Internet deal improves access to journals

November 26, 1999

Twelve leading scientific and scholarly publishers are collaborating on a reference-linking initiative that will change the way scientists use the internet for research.

The initiative will allow researchers to move easily from a reference in one journal article to the content of another, typically located on a different server and published by a different company or organisation.

About three million articles will be linked through the service from the first quarter of 2000, and more than 500,000 articles will be added each year.

The system will enhance the efficiency of browsing and reading primary scientific and scholarly literature because readers will be able to gain access to logically related articles with one or two clicks of a mouse.

The service will be run from a central facility managed by an elected board that will operate in cooperation with the International Digital Object Identifier Foundation. The service will contain a limited set of metadata, allowing the journal content and links to remain distributed at publishers' sites.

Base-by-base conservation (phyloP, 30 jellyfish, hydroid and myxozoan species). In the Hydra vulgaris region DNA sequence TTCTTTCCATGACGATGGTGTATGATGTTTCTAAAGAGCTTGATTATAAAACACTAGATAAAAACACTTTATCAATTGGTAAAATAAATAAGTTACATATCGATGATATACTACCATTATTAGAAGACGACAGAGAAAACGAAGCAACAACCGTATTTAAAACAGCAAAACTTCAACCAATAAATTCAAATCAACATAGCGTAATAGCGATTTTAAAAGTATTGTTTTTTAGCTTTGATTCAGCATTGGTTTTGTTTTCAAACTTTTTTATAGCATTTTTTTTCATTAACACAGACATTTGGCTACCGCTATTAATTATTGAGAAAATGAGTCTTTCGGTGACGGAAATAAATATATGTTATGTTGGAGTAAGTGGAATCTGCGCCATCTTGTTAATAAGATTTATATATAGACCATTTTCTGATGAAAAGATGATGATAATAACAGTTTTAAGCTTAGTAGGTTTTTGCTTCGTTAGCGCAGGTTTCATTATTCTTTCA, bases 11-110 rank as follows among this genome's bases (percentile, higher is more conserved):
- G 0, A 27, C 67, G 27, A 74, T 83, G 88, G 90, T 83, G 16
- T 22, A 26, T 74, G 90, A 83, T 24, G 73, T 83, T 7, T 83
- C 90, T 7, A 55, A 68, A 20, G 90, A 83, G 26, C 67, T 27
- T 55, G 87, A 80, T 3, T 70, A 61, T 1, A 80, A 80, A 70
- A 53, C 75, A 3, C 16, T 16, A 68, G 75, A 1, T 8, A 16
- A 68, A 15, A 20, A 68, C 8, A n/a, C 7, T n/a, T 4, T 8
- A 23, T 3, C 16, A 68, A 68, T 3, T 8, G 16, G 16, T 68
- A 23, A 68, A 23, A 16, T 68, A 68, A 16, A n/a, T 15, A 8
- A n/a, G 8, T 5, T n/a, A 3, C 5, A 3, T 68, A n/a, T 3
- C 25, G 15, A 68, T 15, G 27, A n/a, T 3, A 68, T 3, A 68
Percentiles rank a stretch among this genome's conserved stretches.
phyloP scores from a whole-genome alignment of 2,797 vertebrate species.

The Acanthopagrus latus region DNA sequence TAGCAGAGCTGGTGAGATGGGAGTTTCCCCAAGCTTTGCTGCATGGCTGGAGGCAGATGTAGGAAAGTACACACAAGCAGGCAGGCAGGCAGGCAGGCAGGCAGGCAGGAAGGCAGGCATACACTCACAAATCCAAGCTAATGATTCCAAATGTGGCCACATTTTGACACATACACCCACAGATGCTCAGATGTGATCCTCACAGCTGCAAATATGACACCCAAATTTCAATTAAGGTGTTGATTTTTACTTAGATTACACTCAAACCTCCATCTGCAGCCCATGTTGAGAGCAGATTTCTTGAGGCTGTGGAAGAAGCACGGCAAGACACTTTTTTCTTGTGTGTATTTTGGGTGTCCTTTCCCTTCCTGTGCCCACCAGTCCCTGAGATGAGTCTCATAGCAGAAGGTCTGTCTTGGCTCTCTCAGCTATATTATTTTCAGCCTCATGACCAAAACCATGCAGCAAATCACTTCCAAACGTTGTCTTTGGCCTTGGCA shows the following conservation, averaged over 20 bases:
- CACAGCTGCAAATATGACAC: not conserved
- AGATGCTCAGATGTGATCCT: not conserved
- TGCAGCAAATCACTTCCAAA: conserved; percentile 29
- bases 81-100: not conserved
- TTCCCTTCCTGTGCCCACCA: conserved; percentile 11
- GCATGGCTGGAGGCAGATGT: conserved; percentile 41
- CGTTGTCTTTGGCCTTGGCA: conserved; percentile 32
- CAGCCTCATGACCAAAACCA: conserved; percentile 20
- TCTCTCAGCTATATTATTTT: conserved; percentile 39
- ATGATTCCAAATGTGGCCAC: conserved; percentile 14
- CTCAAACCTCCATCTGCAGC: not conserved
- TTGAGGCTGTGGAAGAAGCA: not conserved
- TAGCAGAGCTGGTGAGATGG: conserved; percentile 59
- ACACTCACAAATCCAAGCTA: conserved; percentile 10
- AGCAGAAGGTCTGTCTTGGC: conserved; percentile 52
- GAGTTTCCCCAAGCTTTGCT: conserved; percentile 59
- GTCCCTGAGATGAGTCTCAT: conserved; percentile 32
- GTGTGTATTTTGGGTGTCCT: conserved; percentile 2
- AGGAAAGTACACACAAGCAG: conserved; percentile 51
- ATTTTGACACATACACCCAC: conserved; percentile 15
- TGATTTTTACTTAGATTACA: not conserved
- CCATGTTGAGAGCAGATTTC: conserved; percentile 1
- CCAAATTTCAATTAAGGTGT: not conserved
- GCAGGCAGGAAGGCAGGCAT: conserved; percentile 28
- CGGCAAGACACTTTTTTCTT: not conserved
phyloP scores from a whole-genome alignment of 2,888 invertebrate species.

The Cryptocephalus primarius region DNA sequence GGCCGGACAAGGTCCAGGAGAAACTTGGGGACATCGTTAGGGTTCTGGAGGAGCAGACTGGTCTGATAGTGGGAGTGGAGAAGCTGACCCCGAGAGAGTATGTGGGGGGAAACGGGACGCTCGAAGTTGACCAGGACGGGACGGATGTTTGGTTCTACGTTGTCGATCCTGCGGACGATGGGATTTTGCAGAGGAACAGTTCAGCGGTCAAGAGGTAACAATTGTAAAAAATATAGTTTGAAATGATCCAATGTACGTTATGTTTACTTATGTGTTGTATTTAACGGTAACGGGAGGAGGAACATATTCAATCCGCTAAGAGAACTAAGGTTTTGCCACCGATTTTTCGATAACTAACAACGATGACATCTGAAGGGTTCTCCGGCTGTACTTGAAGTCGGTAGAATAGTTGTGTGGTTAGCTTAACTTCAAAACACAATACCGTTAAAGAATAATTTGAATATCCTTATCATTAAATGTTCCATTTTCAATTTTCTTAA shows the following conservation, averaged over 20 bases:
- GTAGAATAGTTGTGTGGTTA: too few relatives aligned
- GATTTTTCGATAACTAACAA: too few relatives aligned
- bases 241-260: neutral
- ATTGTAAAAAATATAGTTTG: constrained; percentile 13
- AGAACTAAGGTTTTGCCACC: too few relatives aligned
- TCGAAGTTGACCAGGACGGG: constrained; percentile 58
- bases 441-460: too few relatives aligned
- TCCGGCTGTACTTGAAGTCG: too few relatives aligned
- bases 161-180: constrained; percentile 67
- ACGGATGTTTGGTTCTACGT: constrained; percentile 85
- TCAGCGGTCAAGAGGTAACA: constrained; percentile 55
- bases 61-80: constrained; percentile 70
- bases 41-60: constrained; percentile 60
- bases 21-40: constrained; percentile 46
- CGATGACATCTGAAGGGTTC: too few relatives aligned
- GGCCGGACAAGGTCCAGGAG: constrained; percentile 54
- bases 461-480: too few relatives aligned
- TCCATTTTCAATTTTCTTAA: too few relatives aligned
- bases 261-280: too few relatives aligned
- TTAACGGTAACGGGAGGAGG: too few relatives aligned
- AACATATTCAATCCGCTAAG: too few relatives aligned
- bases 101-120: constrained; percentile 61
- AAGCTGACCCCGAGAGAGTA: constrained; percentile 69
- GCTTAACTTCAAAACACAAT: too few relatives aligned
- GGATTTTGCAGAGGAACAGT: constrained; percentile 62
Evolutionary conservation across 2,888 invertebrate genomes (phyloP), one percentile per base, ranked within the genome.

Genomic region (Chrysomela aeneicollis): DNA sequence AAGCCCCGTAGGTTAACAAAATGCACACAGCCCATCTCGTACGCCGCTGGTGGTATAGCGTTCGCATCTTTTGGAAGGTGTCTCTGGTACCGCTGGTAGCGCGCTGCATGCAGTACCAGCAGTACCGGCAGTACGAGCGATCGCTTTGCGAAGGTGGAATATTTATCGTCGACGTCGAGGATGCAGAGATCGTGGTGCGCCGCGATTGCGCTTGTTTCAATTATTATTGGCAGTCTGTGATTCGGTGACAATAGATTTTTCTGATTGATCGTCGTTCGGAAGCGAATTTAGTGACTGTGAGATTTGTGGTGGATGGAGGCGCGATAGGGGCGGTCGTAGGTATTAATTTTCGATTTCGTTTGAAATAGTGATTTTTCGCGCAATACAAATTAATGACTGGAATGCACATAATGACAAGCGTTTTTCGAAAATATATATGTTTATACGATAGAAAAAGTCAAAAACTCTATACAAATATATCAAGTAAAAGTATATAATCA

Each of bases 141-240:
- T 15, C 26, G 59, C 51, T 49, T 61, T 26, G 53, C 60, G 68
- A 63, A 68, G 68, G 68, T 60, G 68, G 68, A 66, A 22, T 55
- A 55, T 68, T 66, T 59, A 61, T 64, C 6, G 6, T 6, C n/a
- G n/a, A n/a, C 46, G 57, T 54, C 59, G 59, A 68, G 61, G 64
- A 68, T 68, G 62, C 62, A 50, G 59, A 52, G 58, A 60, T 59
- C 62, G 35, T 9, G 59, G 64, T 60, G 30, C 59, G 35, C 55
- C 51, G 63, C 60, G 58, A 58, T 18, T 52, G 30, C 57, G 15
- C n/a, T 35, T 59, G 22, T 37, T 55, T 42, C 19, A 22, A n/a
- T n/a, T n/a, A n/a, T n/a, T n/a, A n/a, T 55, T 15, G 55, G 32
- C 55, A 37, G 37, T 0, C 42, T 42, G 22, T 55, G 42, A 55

Each publisher will set its own access standards, determining what content is available to the researcher following a link.

The publishers involved are: Academic Press; the American Association for the Advancement of Science; the American Institute of Physics; the Association for Computing Machinery; Blackwell Science; Elsevier Science; the Institute of Electrical and Electronics Engineers; Kluwer

Academic; Nature (Macmillan); Oxford University Press; Springer-Verlag; and John Wiley and

Sons.

The service is being organised as a non-profit entity to safeguard the independence of each participating publisher.

It is based on a prototype developed by Wiley and Academic Press, developed in cooperation with the IDOIF and builds on work by the Association of American Publishers and the Corporation for National Research Initiatives. It takes advantage of IDOIF standards, other worldwide web standards and latest internet technology.

Science publisher Richard Nicholson said: "This reference-linking service marks the natural progression in online publishing by science journals."

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